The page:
It is hard to imagine him going cold turkey on his protein treats, after 50+ years of brobdingnagian appetites and limitless self–indulgence. Not to mention, there are so many antique clocks and chandeliers around the world he does not yet own. Can’t start a New Civilization© without ’em, yet where is he going to find the money to purchase them all, since the word ‘enough’ is not in his mentation? Maybe he can apply to Trump for a bailout; after all, the rest of the 1% have got their $$, and there are trillions more wherever they came from!

Tim, over at the Robert Earl Burton blog (link at top right of this page), has mined the ideal quote from Burton’s book to illustrate both his priorities and those of an average long–term follower, and I repeat Burton’s own words here:

Only this ordeal could bring out the conscious love that has come forth. On July 10th… I went to see Gernot Mueller, a student who is my physician. He said, ‘Let’s call an ambulance because that is the way to bypass everyone who is waiting in the emergency room; the ambulance goes to the head of the queue.’ I said that was fine, and we took an ambulance fifty meters from his office to the hospital.”

Robert Earl Burton, Fifty Years with Angels.

7. Cult Survivor - April 1, 2020

6. amesgilbert1

I have no idea why Burton is being so wary, after all, he is the source of a previous Amazing Insight™ that informed us that angels like him cannot get diseases, and thus it follows that those he has sex with cannot get diseases from him. Actual facts on the ground proving otherwise notwithstanding.
Since he told his entourage many times that he has unprotected sex because he uses a “celestial condom” may be he is now wearing a “celestial mask.”

Can it be that he does not believe his own BS?
Of course not. Come on.

8. WhaleRider - April 2, 2020

cult survivor:
Wait, what? “Celestial condom”???

You can’t be serious. You’re joking, right? That’s a good one!! I couldn’t have made that up myself!

9. John Harmer - April 2, 2020

I for one think WhaleRider’s comic stylings are spot on.

Of course Burton (the supreme egotist) does pose a problem for satirists, because he is so unaware of how shallow and self congratulatory he sounds to anyone not under the spell, that satire sounds very like strict reportage.


10. Cult Survivor - April 2, 2020

8. WhaleRider

I’m not making that up — two close friends of mine that were part of Burton’s entourage told me that. Sad but true.

11. Wouldnt You Like To Know - April 4, 2020

Sea of Love: Brian Flynn’s transforming journey to Egypt (film trailer)

12. ton2u - April 4, 2020

“At first, and during two years of ‘close’ and ‘groomed’ friendship, I was absolutely unaware of Brian’s connections with The Fellowship of Friends, and that he is an avid recruiter for the cult.”

From Tim’s site:


13. Cult Survivor - April 4, 2020

11. Wouldnt You Like To Know

I know Brian Flynn very well from my time in the FOF (I even have one of his paintings stored somewhere in my garage — he is a mediocre painter at best) and I can assure you that the aim of the “affair” (he is openly gay) he had with the woman that posted a lot of negative stuff here and the new “film” about him is not to attract members to the FOF (as some people here that don’t know him think) — it’s all a huge ego trip.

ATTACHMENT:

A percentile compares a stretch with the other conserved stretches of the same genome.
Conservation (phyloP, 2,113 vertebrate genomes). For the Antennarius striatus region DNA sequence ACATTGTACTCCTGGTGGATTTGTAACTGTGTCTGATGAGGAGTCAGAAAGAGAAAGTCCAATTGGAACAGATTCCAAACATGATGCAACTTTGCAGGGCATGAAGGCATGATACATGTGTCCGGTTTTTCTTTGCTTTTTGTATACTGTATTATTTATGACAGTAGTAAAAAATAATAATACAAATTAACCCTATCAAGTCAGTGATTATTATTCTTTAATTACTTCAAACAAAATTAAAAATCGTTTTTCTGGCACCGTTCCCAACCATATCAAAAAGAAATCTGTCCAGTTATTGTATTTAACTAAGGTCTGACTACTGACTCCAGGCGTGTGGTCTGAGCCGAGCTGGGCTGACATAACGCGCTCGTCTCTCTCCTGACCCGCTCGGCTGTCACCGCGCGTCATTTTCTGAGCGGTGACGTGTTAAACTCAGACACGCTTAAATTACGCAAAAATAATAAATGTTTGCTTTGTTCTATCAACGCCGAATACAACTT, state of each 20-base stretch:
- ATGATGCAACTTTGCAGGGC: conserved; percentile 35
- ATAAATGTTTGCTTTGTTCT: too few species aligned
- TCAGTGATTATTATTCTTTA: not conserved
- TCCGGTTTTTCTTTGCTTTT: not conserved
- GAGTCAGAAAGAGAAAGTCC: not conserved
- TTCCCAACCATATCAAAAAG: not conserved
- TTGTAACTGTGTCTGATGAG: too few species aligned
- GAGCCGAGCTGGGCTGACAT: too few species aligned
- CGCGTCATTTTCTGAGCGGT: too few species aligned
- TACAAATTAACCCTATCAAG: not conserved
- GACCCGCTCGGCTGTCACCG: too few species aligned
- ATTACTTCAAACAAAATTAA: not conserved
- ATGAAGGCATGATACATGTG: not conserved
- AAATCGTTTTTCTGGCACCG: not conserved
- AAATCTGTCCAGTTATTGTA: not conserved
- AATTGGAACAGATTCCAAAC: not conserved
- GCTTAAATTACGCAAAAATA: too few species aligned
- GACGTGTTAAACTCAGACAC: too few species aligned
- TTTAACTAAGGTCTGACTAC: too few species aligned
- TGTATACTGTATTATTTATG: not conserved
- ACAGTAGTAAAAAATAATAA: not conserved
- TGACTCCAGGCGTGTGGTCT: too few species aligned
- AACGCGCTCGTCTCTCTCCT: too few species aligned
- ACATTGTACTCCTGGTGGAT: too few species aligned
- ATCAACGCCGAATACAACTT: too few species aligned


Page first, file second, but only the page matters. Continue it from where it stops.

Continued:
Just watch the “trailer” and see it’s all about him, not the FOF or “awakening.”

14. Insider - April 4, 2020

14. Cult Survivor

Is it possible that Brian’s Sufi act and mystic shtick is nothing more than a front to sell his paintings to naive “spiritual seekers?”

(Btw, Brian’s outdoor lectures surrounded by these admirers reminds me a lot of similar scenes featuring Asaf.)

And what about his original backers? Do you know if they are still in the picture? I’m thinking of Lynne from London (with the restaurant) who, purportedly, bought the house Brian lives in on the West Bank; Alisanne F; and Edith M. They were all involved in the Tracey Ash episode linked to in post #12 above.

15. Cult Survivor - April 4, 2020

14. Insider

Is it possible that Brian’s Sufi act and mystic shtick is nothing more than a front to sell his paintings to naive “spiritual seekers?”
Nobody buys Brian’s paintings — they are mediocre at best as I said before. The aim of the Sufi act is for him to get his ego massage.

Btw, Brian’s outdoor lectures surrounded by these admirers reminds me a lot of similar scenes featuring Asaf.
You are spot on — Brian and Asaf are both by-products of the FOF and are basically Burton’s copycats.

And what about his original backers? Do you know if they are still in the picture? I’m thinking of Lynne from London (with the restaurant) who, purportedly, bought the house Brian lives in on the West Bank; Alisanne F; and Edith M. They were all involved in the Tracey Ash episode linked to in post #12 above.